DSC's commencement exercises honored  419 bachelor's degree recipients. Among them were 239 graduates of Daytona State's Bachelor of Applied Science in Supervision and Management degree, which the college began offering over a decade ago, and 80 graduates of the college's Bachelor of Science in Nursing, which DSC launched in 2014.

The college offers 11 baccalaureate degrees in business, nursing, education, engineering and information technology, and has conferred nearly 3,500 bachelor's degrees since it transitioned in 2006 from a community college to a four-year-degree-granting state college.  The DSC Class of 2018 also included more than 1,500 associate of arts graduates.

The stats were proudly shared by Dr. Thomas Lobasso, president of Daytona State College, who noted many of DSC's baccalaureate recipients are working parents or have responsibilities that prohibit them from commuting long distances to go to class.

Many went back to school to improve their chances of promotion to higher positions, the college president added. Some chose Daytona State to prepare for a change in their careers. Others weighed the substantial cost savings gained by choosing a bachelor's degree from DSC. 

Many will continue their studies in a DSC baccalaureate degree program or smoothly transition as juniors to the University of Central Florida through DSC's Direct Connect to UCF partnership, or to other universities.

Over 600 students have earned their associate of science or associate of applied science degree, while another 800-plus will have taken the first step on their educational and career pathway by earning a certificate credential.

This year, over 2,000 graduated with honors, including 539 with high honors, and 49 have been inducted into the international honor society Phi Theta Kappa, based on their leadership skills, scholarship and community service.

Daytona State College graduates celebrate / Headline SurferThe college offers 11 baccalaureate degrees in business, nursing, education, engineering and information technology, and has conferred nearly 3,500 bachelor's degrees since it transitioned in 2006 from a community college to a four-year-degree-granting state college. The DSC Class of 2018 also included more than 1,500 associate of arts graduates.​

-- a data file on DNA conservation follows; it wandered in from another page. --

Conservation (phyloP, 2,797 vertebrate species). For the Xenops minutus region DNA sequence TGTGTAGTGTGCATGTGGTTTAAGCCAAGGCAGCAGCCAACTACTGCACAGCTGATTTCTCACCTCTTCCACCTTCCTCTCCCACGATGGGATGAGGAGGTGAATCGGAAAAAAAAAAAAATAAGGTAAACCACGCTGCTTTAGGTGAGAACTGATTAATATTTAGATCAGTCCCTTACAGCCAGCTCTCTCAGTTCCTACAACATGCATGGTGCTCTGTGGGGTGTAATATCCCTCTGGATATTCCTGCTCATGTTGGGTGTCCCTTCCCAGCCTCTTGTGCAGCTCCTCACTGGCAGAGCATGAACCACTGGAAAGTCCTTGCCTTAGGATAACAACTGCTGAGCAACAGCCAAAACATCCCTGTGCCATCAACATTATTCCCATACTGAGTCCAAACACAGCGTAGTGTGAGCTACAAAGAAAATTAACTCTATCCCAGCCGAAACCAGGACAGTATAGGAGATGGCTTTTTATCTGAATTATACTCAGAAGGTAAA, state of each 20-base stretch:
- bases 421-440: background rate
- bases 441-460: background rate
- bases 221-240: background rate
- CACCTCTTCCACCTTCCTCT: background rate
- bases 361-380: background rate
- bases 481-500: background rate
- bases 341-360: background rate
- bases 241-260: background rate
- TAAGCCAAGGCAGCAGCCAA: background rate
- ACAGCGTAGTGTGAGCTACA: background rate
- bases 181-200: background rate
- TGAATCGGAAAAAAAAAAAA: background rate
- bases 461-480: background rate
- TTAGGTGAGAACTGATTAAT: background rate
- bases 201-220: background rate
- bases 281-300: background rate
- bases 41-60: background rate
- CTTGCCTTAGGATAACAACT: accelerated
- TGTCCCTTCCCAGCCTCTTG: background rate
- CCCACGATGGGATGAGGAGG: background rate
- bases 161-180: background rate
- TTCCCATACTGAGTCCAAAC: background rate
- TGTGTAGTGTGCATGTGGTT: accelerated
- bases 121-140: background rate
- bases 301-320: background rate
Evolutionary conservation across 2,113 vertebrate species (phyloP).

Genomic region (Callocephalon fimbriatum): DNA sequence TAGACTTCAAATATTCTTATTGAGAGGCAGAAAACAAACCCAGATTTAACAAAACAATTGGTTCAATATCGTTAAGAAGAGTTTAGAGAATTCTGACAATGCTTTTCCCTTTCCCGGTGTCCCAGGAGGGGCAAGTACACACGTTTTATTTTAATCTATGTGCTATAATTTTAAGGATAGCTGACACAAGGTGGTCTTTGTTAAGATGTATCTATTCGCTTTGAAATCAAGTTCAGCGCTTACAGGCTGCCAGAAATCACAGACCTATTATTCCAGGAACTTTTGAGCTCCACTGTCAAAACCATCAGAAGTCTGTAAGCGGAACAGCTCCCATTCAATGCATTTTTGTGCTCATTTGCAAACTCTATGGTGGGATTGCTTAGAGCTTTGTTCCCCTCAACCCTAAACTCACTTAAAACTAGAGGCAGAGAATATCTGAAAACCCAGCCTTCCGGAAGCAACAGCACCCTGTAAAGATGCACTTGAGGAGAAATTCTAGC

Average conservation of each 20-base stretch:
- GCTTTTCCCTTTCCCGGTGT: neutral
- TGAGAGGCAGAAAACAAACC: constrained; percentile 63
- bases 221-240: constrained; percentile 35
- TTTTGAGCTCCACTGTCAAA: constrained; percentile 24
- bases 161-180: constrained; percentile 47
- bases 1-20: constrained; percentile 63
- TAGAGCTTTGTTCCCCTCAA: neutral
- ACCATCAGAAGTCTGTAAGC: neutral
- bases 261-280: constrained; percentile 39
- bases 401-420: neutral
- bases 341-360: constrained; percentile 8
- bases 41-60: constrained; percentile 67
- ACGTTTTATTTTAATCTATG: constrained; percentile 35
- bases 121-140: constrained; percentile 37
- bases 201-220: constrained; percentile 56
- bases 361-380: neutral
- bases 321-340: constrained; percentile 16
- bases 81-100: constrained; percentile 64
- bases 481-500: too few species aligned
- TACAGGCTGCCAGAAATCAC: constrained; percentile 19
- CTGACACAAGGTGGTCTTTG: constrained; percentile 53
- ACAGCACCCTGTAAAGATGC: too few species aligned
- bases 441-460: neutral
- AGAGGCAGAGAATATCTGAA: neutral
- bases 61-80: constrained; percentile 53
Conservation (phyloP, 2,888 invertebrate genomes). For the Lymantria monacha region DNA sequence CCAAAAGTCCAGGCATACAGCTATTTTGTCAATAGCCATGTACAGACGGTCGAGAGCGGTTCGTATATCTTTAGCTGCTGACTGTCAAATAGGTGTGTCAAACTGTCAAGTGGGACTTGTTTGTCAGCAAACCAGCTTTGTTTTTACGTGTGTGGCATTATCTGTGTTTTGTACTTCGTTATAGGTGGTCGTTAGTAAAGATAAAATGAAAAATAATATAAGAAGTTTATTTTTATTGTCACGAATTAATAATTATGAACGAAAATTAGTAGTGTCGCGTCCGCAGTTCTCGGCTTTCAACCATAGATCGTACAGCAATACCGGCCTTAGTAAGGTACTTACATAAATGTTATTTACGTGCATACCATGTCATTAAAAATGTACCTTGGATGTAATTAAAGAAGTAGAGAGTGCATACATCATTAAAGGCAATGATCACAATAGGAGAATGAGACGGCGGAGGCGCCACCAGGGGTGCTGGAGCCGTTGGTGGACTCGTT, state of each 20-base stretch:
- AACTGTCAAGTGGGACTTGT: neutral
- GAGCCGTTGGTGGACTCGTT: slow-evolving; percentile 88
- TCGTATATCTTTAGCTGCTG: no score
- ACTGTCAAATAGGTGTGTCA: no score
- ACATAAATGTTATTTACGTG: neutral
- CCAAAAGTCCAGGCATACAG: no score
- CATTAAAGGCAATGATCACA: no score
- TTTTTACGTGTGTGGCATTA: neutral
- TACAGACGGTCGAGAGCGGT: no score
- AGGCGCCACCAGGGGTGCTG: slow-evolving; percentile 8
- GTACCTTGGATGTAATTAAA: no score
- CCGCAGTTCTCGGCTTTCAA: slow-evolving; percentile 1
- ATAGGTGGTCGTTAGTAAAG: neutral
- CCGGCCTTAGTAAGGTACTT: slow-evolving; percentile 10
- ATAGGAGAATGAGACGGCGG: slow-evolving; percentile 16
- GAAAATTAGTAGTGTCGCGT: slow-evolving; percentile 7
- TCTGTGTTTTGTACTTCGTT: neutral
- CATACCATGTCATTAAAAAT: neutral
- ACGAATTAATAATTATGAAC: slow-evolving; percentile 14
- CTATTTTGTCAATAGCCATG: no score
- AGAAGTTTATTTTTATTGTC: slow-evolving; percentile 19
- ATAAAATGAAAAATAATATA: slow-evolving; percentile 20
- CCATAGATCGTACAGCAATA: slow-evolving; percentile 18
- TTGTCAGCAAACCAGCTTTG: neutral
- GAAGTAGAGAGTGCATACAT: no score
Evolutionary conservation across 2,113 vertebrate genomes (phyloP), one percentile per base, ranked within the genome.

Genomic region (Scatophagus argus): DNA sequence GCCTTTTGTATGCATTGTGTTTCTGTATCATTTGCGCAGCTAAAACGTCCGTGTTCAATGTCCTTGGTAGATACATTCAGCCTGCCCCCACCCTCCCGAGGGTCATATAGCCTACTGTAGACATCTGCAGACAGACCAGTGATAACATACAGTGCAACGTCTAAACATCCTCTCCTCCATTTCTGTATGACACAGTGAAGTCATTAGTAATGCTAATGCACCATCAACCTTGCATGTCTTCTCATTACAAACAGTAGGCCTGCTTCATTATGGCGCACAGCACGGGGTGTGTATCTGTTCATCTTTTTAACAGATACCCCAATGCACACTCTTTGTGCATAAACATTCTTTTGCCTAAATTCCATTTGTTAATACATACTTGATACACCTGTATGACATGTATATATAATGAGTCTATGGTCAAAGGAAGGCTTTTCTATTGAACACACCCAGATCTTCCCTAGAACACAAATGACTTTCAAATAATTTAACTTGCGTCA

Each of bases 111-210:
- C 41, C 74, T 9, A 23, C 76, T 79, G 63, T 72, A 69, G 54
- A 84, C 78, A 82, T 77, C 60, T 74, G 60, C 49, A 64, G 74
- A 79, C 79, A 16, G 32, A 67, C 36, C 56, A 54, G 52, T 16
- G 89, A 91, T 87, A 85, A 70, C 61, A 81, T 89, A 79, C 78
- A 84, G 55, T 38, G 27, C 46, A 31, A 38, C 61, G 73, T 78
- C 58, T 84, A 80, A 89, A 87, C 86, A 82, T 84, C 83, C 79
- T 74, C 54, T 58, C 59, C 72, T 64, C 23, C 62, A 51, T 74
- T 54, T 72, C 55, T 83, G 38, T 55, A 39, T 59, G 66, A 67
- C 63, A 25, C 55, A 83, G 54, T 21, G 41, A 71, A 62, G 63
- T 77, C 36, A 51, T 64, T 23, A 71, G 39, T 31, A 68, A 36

The stats were proudly shared by Dr. Thomas Lobasso,  president of Daytona State College, who noted many of DSC's baccalaureate recipients are working parents or have responsibilities that prohibit them from commuting long distances to go to class.

Many went back to school to improve their chances of promotion to a higher position, the college president added. Some chose Daytona State to prepare for a change in their careers. Others weighed the substantial cost savings gained by choosing a bachelor's degree from DSC. 

And as he continued rattling off figures, Lobasso brimmed with pride as to the type of students Daytona State College serves.

"Our graduates are the healthcare workers, police, (and) firefighters who keep our community safe and strong," Lobasso said. "They are our business managers, teachers, engineers, information technology professionals and entrepreneurs who drive the small businesses that make up 80 percent of our local economy." 

An additional 24 graduates were inducted this year into Sigma Beta Delta, the highest international recognition a business student can receive at a college or university, Lobasso said.

Sixty Associate Degree Nursing graduates this year were inducted into the Alpha Delta Nu national honor society, and 25 students were inducted into the Kappa Delta Pi international honor society for education graduates.

Fifteen students were inducted into the Daytona State College Hall of Fame, the highest honor that faculty can bestow upon a student.